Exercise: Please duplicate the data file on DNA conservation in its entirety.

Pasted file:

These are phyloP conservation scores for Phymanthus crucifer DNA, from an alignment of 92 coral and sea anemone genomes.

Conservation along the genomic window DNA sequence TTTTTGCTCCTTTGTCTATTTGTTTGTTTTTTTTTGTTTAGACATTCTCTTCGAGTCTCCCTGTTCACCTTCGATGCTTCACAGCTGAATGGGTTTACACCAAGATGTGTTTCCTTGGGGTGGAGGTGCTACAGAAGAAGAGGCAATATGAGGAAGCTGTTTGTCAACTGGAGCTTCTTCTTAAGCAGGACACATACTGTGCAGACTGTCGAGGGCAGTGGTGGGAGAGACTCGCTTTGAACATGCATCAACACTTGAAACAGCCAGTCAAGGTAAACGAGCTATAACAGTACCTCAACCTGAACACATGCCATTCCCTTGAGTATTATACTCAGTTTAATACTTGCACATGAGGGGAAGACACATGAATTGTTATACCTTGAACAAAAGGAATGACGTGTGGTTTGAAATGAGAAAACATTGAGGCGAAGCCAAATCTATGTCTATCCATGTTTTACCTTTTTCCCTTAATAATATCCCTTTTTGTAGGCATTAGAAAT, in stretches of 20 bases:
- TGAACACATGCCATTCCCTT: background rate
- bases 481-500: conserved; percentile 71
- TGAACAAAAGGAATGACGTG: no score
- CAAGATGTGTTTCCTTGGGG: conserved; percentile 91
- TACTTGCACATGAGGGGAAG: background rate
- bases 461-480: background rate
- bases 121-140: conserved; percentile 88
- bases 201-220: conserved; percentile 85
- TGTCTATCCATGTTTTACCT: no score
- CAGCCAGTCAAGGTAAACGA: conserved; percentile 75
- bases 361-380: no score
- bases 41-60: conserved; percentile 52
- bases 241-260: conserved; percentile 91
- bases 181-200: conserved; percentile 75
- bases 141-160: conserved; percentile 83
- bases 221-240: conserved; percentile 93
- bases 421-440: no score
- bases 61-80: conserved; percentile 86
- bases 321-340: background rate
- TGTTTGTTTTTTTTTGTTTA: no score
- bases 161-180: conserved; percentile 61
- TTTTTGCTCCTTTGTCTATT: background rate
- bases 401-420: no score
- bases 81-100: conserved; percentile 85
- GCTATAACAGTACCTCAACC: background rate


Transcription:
These are phyloP conservation scores for Phymanthus crucifer DNA, from an alignment of 92 coral and sea anemone genomes.

Conservation along the genomic window DNA sequence TTTTTGCTCCTTTGTCTATTTGTTTGTTTTTTTTTGTTTAGACATTCTCTTCGAGTCTCCCTGTTCACCTTCGATGCTTCACAGCTGAATGGGTTTACACCAAGATGTGTTTCCTTGGGGTGGAGGTGCTACAGAAGAAGAGGCAATATGAGGAAGCTGTTTGTCAACTGGAGCTTCTTCTTAAGCAGGACACATACTGTGCAGACTGTCGAGGGCAGTGGTGGGAGAGACTCGCTTTGAACATGCATCAACACTTGAAACAGCCAGTCAAGGTAAACGAGCTATAACAGTACCTCAACCTGAACACATGCCATTCCCTTGAGTATTATACTCAGTTTAATACTTGCACATGAGGGGAAGACACATGAATTGTTATACCTTGAACAAAAGGAATGACGTGTGGTTTGAAATGAGAAAACATTGAGGCGAAGCCAAATCTATGTCTATCCATGTTTTACCTTTTTCCCTTAATAATATCCCTTTTTGTAGGCATTAGAAAT, in stretches of 20 bases:
- TGAACACATGCCATTCCCTT: background rate
- bases 481-500: conserved; percentile 71
- TGAACAAAAGGAATGACGTG: no score
- CAAGATGTGTTTCCTTGGGG: conserved; percentile 91
- TACTTGCACATGAGGGGAAG: background rate
- bases 461-480: background rate
- bases 121-140: conserved; percentile 88
- bases 201-220: conserved; percentile 85
- TGTCTATCCATGTTTTACCT: no score
- CAGCCAGTCAAGGTAAACGA: conserved; percentile 75
- bases 361-380: no score
- bases 41-60: conserved; percentile 52
- bases 241-260: conserved; percentile 91
- bases 181-200: conserved; percentile 75
- bases 141-160: conserved; percentile 83
- bases 221-240: conserved; percentile 93
- bases 421-440: no score
- bases 61-80: conserved; percentile 86
- bases 321-340: background rate
- TGTTTGTTTTTTTTTGTTTA: no score
- bases 161-180: conserved; percentile 61
- TTTTTGCTCCTTTGTCTATT: background rate
- bases 401-420: no score
- bases 81-100: conserved; percentile 85
- GCTATAACAGTACCTCAACC: background rate